/ News
October 13, 2022

Russia’s Fuel and Energy Sector Under Sanctions: Help or Hindrance?


Sanctions have helped to find new development paths and led to the emergence of new effective administration of the law. 
“Whatever doesn’t kill us makes us stronger [...] The sanctions didn’t just appear today. They have always existed: the first wave came in 2014, when the oil industry was 60% dependent on imports, but now it is no more than 40%. In literally five years, it will be no more than 20%. We are solving the goals of import substitution bit by bit […] and this includes new jobs, new technologies, our domestic expertise in all areas of business, and new developments. In this regard, the sanctions are helping us become stronger,” said Pavel Zavalny, Chairman of the Russian State Duma’s Energy Committee and President of the Russian Gas Society.

“I view what’s happening now on our end as a very constructive approach with the preservation of the existing framework of the legal system. Targeting problematic aspects selectively prevents us from destroying the system as a whole. I firmly believe that whoever initiates such sanctions against our country is definitely moving towards the destruction of the system as a whole. We’ll see. Let’s wait and see,” said Daniil Krainsky, Deputy General Director for Legal Support at Rosseti. 

“We view this time as a time of opportunity and a time of development for ourselves,” said Svetlana Nikonova, First Deputy General Director for Development and Relations with the Regions and Government Agencies at Rusatom Infrastructure Solutions.

“In terms of positive aspects from the sanctions imposed on Russia and Russian individuals, I would highlight the emergence of new effective administration of law […] The entire energy sector has realized the need to protect the energy sovereignty of the Russian Federation,” said Zhanna Sedova, General Director of Enel Russia.

“A new concept of legal regulation is emerging, including in the fuel and energy sector, both at the national level and on foreign economic markets,” said Viktoria Romanova, Scientific Director of the Musin Research Centre for the Development of Energy Law and Modern Legal Science.

“Our primary goal is reliable energy supply,” Krainsky said.

Discrimination and the legalization of a policy of double standards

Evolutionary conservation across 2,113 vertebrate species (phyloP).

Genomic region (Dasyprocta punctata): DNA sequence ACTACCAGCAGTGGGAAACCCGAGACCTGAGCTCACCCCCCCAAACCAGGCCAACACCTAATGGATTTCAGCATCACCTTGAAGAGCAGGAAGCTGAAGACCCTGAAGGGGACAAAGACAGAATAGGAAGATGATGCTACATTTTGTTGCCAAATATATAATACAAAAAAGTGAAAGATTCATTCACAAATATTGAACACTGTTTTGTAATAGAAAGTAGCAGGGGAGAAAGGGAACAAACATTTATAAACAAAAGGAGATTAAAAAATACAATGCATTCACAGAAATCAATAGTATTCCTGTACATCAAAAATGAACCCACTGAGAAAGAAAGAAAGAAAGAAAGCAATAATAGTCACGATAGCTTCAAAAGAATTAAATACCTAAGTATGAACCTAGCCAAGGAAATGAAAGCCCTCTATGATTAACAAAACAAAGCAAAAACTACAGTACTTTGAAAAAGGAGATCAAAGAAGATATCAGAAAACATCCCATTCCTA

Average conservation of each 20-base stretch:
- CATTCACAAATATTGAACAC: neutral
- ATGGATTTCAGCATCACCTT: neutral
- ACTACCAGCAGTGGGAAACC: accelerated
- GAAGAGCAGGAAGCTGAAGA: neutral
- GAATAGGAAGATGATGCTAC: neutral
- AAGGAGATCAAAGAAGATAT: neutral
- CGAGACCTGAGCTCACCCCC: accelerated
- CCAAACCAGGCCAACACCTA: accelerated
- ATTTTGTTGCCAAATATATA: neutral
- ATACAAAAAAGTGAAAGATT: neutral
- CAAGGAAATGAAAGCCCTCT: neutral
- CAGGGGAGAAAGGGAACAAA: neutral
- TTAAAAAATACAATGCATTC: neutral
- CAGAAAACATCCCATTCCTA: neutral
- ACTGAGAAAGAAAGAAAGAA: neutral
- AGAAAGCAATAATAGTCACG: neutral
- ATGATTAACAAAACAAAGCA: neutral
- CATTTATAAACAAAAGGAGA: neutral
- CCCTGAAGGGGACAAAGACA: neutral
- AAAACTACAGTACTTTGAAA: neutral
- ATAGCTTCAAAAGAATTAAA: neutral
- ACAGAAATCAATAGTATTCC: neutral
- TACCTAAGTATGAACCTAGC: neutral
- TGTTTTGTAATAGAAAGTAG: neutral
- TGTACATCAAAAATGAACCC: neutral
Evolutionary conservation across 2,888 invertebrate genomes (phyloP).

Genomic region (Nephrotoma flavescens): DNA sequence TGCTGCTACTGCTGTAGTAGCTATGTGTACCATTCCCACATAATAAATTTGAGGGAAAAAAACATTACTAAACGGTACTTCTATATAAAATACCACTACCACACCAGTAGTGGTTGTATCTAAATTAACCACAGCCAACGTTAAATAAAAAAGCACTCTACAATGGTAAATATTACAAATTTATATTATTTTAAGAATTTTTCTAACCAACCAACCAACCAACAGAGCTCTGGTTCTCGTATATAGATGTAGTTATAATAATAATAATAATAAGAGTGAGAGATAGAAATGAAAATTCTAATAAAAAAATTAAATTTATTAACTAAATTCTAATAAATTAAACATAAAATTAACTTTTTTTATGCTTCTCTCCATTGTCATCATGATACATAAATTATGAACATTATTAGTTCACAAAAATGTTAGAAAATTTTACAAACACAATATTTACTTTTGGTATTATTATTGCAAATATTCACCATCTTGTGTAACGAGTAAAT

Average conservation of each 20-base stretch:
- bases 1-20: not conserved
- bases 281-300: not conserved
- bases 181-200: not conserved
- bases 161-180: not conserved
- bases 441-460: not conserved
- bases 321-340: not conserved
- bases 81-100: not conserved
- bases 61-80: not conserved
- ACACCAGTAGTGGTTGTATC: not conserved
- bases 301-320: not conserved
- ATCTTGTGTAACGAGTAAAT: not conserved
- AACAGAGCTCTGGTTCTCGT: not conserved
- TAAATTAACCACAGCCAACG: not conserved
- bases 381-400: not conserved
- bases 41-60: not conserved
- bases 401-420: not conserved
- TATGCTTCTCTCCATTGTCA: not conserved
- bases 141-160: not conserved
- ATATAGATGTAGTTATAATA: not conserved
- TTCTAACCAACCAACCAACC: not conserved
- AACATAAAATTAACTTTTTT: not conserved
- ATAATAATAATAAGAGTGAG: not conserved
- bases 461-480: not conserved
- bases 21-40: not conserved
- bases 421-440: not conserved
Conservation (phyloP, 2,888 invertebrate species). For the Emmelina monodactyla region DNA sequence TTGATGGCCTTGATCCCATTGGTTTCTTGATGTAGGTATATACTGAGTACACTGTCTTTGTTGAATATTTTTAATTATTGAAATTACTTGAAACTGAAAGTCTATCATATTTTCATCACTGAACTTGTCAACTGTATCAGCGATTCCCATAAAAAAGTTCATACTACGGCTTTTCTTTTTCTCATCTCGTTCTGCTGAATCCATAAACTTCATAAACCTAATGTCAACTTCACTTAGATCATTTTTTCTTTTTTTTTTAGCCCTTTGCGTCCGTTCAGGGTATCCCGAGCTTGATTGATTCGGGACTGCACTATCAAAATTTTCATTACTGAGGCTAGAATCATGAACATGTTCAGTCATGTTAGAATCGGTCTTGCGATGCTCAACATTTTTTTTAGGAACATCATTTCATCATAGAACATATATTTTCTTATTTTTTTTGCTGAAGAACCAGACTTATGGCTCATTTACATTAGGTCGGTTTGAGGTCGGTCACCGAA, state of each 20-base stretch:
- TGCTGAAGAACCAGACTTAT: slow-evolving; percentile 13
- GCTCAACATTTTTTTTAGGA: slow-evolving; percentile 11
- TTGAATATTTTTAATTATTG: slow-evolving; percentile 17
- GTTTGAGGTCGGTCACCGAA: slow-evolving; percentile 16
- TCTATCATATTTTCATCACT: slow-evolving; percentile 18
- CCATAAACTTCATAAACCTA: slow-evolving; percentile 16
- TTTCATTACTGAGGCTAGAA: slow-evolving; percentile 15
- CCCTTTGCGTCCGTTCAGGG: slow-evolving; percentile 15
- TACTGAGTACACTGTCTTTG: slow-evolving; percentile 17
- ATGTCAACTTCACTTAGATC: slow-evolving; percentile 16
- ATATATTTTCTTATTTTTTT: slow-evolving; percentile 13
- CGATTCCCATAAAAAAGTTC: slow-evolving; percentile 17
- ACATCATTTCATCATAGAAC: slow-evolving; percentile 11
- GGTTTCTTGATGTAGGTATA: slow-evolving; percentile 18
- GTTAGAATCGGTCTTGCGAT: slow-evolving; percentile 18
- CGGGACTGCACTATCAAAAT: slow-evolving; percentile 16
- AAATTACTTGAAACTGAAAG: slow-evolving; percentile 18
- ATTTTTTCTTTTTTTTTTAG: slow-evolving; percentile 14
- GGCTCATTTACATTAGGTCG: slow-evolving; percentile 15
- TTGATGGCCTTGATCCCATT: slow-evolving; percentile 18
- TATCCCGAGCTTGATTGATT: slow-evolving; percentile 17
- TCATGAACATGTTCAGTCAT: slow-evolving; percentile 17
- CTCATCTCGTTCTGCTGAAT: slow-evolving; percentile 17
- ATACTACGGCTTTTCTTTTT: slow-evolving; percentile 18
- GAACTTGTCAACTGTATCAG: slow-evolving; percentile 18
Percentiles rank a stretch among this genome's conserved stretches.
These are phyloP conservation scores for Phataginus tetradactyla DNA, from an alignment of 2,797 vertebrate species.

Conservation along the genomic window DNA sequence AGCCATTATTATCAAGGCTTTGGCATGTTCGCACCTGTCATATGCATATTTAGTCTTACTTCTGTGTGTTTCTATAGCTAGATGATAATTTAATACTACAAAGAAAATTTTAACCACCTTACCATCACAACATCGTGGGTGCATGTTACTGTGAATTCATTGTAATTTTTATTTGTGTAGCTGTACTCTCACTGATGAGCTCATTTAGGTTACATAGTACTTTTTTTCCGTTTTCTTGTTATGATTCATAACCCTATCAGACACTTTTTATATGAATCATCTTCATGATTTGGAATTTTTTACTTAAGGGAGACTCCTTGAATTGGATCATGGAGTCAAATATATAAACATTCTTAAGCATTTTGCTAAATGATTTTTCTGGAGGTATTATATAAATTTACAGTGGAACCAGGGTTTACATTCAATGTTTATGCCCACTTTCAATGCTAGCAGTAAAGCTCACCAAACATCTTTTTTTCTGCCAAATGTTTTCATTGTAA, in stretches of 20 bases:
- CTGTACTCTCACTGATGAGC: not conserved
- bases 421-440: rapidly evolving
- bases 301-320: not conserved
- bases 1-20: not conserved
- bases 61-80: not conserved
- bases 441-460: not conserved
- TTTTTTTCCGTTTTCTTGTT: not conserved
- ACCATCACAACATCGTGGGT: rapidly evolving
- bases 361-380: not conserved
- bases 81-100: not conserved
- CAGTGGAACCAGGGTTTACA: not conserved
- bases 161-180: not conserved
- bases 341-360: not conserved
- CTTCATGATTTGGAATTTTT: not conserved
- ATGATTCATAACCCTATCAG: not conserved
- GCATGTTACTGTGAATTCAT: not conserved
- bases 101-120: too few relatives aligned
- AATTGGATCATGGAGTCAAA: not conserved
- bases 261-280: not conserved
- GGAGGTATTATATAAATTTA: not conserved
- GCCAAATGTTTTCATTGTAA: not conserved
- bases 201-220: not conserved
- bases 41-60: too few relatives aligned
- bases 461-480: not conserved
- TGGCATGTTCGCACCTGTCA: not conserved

“In the West, we should expect unconventional legal approaches […] Russian business formally had enjoyed equal legal protection in any country. There was discrimination, but de facto, at the level of double standards. Now, discrimination occurs based on origin in terms of the inviolability of property and access to justice in these countries, and all this is already enshrined in law,” said Mikhail Galperin, Deputy General Director and Director of the Legal Department at Inter RAO.

Growing investment risks
“In 2022, the Russian economy had to deal with sanctions restrictions and the ensuing negative changes in the economy, which has led to serious risks for the investment process. This includes a serious rise in prices for building materials, construction and installation work, an increase in energy fuel prices, growth in costs and restricted access to commercial debt financing in the first half of 2022 due to changes in the key interest rate, and tariff and contractual liability for postponing the implementation of investment projects,” Nikonova said.

“Import substitution. Such a support measure as conserving the fleet life was more important for us. We understand that spare parts for imported combined-cycle plants are not available. There is no domestic manufacturing to produce analogues yet. And now we are asking for the conservation of the fleet life, and not all our stations can afford it,” Sedova said.

Financial support for companies and the lifting of administrative barriers
“Companies need to have access to loans to ensure the security and reliability of supplies on the domestic market and ensure export supplies [...] Companies face the task of increasing their efficiency [...] in this regard, here’s what is important: all sorts of administrative barriers – something you could put up with before. Now you don’t have to put up with it. The lifting of various kinds of administrative barriers is what we are waiting for,” Zavalny said.

“We need to strengthen traditional legal values inside the country,” Galperin said.

Flexible approaches to regulating public-private partnership
“In such conditions, the main goal of legislative support for the investment process is to ensure the stability, assurance, predictability, and efficiency of public and private investments and a prompt response to risks [...] I believe it’s important to note one more decision – for parties in concession agreements to have the opportunity to agree on an increase in budgetary co-financing in existing concession agreements through the mechanism of a repeat state expert evaluation,” Nikonova said.

Support for the Russian judicial system
“The courts understand their role in protecting Russian business. They understand that companies that were previously controlled by foreign capital still perform a public law function, protect public interests, and are engaged in reliable uninterrupted power supply. And they have never forgotten about this [...] We are specifically defending our energy sovereignty and fighting technological aggression [...] I put my trust in the role of the courts, which, together with business entities, regulators, and law enforcement agencies, provide a single line of defence,” Sedova said.

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